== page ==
Below is also an article from the Post Courier Newspaper [March 7, 2008]
Somare and Rudd sign greenhouse gas deal
Prime Minister Sir Michael Somare yesterday signed an agreement with Australian colleague Kevin Rudd to lay the groundwork for the two nations to work towards reducing greenhouse gas emissions.
The agreement would enable the creation of a framework aimed at reducing greenhouse gas emissions in PNG from deforestation and forest degradation, improve the livelihoods of forest-dependent communities, and promote the protection of Papua New Guinea’s biodiversity.
“If you look at the overall challenge of climate change, the big source of emissions is coal-fired electricity generation around the world; a second big challenge for the overall climate change dynamic is what happens with deforestation and avoided deforestation. How do we best manage that into the future? And it is in this area where countries like Brazil, Indonesia and Papua New Guinea have such a significant role to play. That’s why in this Papua New Guinea-Australia forest carbon partnership, we’ve outlined a new framework to work together on this, a regular dialogue on how we can advance this agenda within the international forums of the world,” said Mr Rudd, after signing the PNG-Australia Forest Carbon Partnership Agreement with Sir Michael.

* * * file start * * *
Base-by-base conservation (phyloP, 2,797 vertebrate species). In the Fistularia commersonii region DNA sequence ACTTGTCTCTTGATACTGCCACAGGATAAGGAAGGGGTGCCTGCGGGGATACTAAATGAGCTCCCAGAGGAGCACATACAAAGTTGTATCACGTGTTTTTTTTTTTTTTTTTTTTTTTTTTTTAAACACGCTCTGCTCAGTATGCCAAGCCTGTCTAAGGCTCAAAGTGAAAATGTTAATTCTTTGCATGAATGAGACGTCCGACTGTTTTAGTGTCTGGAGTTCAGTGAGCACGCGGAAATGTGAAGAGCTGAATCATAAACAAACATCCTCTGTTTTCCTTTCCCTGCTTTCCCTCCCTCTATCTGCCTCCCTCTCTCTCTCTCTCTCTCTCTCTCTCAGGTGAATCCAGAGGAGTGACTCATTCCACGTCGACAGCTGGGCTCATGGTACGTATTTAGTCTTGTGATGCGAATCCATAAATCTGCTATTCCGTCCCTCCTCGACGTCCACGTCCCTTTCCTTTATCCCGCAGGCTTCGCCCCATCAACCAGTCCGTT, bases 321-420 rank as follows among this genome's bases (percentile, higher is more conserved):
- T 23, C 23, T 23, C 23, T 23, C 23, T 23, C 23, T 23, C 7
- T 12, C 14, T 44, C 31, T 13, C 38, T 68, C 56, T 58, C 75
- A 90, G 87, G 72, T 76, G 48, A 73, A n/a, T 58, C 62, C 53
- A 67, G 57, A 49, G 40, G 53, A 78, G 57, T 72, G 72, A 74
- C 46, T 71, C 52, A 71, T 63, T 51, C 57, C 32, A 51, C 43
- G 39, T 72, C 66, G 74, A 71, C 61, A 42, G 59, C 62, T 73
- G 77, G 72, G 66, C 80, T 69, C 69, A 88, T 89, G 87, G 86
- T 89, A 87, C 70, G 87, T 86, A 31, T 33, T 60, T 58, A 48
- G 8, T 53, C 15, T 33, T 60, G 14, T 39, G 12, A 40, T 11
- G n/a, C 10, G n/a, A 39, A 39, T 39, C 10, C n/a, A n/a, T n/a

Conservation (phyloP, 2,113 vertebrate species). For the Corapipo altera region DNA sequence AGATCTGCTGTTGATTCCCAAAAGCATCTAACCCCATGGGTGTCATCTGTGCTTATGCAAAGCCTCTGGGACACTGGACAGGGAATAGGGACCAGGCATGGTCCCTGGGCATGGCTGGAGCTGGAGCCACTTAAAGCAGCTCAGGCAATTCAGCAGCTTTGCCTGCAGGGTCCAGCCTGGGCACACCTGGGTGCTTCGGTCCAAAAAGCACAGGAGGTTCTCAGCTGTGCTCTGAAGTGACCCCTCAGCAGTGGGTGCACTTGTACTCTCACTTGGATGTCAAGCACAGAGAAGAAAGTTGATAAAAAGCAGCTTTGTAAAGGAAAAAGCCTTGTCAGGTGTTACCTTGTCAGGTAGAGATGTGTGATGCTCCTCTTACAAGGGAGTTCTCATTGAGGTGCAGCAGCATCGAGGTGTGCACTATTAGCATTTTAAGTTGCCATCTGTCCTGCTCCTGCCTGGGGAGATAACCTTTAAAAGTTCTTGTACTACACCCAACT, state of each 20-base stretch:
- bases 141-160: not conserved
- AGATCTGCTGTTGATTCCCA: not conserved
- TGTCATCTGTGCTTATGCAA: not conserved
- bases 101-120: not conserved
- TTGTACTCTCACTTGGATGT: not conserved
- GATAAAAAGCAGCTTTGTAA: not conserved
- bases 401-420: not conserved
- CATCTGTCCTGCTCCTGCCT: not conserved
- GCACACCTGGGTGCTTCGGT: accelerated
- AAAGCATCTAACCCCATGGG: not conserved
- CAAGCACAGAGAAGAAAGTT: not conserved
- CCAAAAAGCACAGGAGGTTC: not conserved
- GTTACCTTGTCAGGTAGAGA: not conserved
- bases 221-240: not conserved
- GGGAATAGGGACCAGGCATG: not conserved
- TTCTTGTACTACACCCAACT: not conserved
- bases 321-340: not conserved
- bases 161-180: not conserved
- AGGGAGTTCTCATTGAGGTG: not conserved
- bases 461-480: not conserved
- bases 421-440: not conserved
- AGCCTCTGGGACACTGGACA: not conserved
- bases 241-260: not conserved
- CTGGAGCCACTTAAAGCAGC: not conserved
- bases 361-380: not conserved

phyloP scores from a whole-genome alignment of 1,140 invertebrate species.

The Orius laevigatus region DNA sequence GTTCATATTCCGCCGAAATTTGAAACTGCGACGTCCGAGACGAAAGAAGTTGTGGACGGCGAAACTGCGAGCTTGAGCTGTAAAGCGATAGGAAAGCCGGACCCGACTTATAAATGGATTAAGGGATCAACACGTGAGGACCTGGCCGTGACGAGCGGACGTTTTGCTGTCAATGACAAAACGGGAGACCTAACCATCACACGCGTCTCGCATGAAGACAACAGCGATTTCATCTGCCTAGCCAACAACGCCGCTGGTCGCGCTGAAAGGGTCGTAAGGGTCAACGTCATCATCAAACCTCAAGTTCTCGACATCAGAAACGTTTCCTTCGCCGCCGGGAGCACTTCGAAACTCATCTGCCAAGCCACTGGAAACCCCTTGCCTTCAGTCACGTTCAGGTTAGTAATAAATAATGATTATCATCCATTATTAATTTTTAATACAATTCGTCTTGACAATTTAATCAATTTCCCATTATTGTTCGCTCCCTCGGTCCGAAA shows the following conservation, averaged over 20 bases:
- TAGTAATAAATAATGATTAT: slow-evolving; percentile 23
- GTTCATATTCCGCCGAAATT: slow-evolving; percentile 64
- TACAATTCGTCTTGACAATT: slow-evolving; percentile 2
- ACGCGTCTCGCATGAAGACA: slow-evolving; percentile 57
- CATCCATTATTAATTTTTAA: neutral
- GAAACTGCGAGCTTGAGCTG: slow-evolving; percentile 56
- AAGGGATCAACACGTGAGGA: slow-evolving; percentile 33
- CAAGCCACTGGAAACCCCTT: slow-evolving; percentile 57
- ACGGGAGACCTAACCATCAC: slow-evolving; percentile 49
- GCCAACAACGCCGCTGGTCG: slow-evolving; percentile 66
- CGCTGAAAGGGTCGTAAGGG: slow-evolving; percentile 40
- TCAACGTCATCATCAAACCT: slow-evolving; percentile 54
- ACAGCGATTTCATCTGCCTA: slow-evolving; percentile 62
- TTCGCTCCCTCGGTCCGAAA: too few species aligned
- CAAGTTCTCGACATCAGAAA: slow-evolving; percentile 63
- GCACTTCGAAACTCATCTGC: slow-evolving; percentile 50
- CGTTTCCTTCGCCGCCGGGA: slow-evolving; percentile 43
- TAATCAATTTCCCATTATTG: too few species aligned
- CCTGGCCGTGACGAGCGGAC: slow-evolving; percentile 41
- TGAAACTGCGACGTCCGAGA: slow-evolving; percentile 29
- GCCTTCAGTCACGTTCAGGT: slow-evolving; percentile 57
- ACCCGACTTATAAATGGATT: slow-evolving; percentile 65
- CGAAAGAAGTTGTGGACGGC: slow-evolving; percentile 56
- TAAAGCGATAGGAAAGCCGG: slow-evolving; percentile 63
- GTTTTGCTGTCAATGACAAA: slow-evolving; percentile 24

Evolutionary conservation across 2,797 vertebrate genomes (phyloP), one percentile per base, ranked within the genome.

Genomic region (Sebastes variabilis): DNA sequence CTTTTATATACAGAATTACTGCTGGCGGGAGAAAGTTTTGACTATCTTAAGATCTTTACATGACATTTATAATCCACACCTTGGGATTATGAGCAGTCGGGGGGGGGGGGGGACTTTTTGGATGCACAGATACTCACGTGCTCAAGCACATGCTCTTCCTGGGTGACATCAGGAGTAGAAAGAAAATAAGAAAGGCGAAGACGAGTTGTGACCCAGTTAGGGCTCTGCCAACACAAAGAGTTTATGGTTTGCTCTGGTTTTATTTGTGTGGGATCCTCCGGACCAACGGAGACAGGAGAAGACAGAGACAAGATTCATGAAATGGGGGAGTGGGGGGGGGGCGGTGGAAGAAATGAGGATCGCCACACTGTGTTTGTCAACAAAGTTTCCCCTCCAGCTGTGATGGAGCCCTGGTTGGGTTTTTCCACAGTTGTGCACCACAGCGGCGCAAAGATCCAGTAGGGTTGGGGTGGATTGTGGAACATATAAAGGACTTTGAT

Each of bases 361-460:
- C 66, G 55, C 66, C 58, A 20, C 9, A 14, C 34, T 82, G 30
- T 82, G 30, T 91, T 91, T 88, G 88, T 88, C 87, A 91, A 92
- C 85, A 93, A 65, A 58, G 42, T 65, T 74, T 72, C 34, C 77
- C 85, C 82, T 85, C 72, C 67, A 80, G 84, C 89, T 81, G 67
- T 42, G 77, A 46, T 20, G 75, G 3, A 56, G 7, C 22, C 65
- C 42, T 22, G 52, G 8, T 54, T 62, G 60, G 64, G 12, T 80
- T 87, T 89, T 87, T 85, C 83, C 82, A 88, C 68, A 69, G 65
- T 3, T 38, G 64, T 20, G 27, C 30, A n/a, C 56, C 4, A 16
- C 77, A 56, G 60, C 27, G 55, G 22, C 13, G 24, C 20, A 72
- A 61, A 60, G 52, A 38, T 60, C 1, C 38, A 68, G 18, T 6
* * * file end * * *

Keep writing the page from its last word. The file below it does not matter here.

As part of the agreement, PNG and Australia will engage in policy dialogue on climate change issues, mainly focusing on how emissions from deforestation and forest degradation can be reduced using provisions of the Kyoto Protocol and the United Nations Framework Convention on Climate Change (UNFCCC).
Mr Rudd said a private carbon market scheme could be created as part of the agreement, which would enable PNG to make revenue from such a scheme.
“On the basis of them (PNG) engaging in programs to reduce deforestation,” he added.
A recently released report on climate change, produced by Mr Rudd’s climate change advisor Professor Ross Garnaut, recommended that Australia signed partnership agreements on greenhouse gas emissions with Indonesia and PNG.
Prof Garnaut said such an agreement, if built around a framework utilising large revenue flows for the sale of emissions permits for development purposes (including cash and development opportunities for village communities currently enjoying cash and services from forestry operations), could be advantageous for PNG.